Iakwe Woj- ro jeiu im jatu, kab mama im baba
Some changes are coming to our small band of 20 missionaries here in Majuro. There’s a new intake of several missionaries coming in a few weeks, and some transfers have to be made before they arrive. My companion, Elder Logalaca leaves for home , which means I will have a new companion. Also, we are combining our two zones into one since its getting pretty top heavy with the APs back this week. Then, some sisters will move into our area and we’ll see what changes can be made for them.
That brings me to our main area, Arrok. The Ward is preparing to split in June (President Pearson of the Area Presidency will be here for that), which has expanded our geography and given us way more ground to find people. I’m utilizing my tried and true methods of getting prospective Elders engaged in the split preparation. And, as always, more less-active members ALWAYS leads to more people to teach. Man… I wish we had this situation earlier. Last week we started several new investigators and helped many prospective elders to make commitments, getting them active again.
I’ve learned a lot from the last 6 weeks, though… I’m really grateful for this time I’ve had to struggle and feel almost powerless to change things as quickly as President Weir was hoping for (unless he foresaw this and knew the Lord wanted to teach me a lesson in humility, hahaha). Back in Kiribati, my companions and I saw so much success and, despite our many failures, I felt very comfortable and was probably getting somewhat lax. Not in the sense of working less, but things were almost getting easier than they probably should be. I actually prefer difficulty since it’s when you’re in the deepest waters that you have the greatest opportunity to draw unto the Lord.
But, yeah, I’m grateful for all that I have been taught by my Redeemer. It’s been more than I could ever repay. I love that part about service; I am blessed and taught so much more than I ever do for others. It’s such a strange thing. It’s so beautiful how it works. Any burdens I’ve had or felt have propelled me and taught me. I love the principle of uncomfortability. It’s a greater blessing than anything temporal I could ever receive.
So, yes, like I was saying, we have an increased opportunity to find and teach due to border extensions and it’s led to a week full of little miracles. I see them so clearly now that I’ve been given the experiences of being cut down, struggling to find people, and, of course, trying to learn a new language quickly.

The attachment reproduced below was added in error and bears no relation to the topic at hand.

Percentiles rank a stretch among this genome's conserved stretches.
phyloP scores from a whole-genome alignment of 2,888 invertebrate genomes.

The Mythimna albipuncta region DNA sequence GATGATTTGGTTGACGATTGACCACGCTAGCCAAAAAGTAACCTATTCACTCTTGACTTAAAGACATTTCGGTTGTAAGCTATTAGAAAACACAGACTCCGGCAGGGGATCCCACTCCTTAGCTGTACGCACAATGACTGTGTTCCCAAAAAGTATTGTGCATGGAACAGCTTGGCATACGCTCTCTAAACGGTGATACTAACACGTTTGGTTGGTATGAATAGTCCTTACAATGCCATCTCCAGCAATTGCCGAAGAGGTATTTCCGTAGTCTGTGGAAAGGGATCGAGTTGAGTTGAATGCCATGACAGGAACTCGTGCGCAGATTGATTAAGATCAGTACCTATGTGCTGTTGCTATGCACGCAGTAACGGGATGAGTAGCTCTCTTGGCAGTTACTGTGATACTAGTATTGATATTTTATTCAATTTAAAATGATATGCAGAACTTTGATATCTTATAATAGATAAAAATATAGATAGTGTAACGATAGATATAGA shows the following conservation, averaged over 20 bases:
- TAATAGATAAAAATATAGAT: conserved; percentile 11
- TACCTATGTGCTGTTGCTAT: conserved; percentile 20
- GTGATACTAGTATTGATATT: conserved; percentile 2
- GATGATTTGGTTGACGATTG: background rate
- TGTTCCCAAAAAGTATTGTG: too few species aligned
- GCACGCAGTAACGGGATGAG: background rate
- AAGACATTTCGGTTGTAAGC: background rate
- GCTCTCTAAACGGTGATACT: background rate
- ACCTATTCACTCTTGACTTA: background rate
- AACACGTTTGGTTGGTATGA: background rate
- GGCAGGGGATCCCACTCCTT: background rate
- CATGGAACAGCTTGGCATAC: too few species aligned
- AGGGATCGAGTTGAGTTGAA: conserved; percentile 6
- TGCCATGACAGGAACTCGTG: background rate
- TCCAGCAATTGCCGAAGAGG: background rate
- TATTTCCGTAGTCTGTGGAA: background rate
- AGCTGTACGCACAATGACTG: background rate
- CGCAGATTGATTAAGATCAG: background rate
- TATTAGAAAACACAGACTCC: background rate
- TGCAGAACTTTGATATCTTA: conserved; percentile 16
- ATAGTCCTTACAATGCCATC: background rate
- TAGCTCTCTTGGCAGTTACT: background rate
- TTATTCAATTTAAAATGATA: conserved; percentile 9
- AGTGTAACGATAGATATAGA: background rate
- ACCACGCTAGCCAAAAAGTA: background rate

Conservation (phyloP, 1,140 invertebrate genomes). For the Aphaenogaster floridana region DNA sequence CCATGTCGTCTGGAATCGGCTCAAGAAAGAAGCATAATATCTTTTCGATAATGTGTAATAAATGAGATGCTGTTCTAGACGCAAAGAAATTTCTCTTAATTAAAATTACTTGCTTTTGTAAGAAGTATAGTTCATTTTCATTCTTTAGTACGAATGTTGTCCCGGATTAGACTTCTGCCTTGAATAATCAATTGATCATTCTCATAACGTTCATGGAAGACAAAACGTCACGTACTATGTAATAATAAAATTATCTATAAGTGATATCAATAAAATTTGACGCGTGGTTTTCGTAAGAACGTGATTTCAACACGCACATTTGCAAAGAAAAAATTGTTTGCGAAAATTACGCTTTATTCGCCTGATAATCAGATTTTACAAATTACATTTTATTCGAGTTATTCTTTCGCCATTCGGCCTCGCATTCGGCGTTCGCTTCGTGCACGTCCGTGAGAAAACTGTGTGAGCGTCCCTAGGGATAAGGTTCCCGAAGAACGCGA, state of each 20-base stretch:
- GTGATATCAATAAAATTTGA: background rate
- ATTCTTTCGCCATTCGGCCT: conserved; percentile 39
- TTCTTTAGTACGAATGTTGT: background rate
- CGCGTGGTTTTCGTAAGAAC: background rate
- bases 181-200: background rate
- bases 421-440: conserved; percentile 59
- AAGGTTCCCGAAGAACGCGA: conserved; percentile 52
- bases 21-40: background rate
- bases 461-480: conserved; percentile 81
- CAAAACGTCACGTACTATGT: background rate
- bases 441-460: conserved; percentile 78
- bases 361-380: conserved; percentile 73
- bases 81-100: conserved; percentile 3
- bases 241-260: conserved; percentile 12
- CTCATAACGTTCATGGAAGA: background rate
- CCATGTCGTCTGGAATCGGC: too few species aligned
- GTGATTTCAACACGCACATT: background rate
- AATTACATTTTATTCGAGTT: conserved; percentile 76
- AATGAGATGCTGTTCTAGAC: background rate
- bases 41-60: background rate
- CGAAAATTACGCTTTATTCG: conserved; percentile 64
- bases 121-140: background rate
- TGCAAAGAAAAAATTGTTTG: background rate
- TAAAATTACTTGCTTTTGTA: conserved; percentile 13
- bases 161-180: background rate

One of our investigators is Moen. We have been working with him since I got here. He’s a great guy and has so much potential. He’s almost there- just working on the Word of Wisdom and coming to church diligently. He struggles with reading, so it’s difficult to progress with the Book of Mormon in between our visits. I think he will be good to go in just a few weeks!
The APs' return this week will help a lot. We’ve had to spread ourselves thin, working half our time in Long Island. I’ve also been teaching the Kiribati people there. I will miss them. Several of their baptismal dates are coming up soon. One of them, Tenson, is really doing well. He’s from Kuria, an “outie” where I served over a year ago. During our time teaching he’s had a lot of ups and downs drinking-wise. Just 2 weeks ago he was drunk a whole week straight… then we taught on the Word of Wisdom and felt horrible the next time we visited and found him drinking kava. It was a sad sight. His friends and family aren’t helping. His wife and kids are still in Kiribati, but will come as soon as they get their passports and money. He arrived here over 6 months ago. The thing I like about him is that, despite his many failures, he really does want change. There’s so much apathy here in Majuro. His small desire and hope is a great light. His and the rest of the Kiribati investigators baptismal dates have been postponed to May 7th, which will be good for Elder Openshaw since it will be the last Saturday of his mission. (Elder Openshaw is the missionary that lost his family to an airplane crash in Utah last year)
Another female investigator we love is Mary Ann, 20 years old. She’s such a light. She’s another Kiribati girl that mostly grew up here in Majuro. She speaks Kiribati and English best, so we do mix-up lessons. It’s been a rocky road due to growing opposition from her parents. (She only told us of their disapproval recently). She was caught sneaking out to church a couple times. A member girl has been her support and guide through it all. She is so smart and has soooooo many good questions. Her parents are Seventh Day Adventist, and she compares our answers to what she hears from them. With her permission, I’ll write more about her in the future, because there’s some crazy stuff. I’ve learned a lot from studying for and teaching her.
Anyways, things are still amazing, as always! I love being a missionary. And, despite my weaknesses as a leader, I love being a Zone Leader!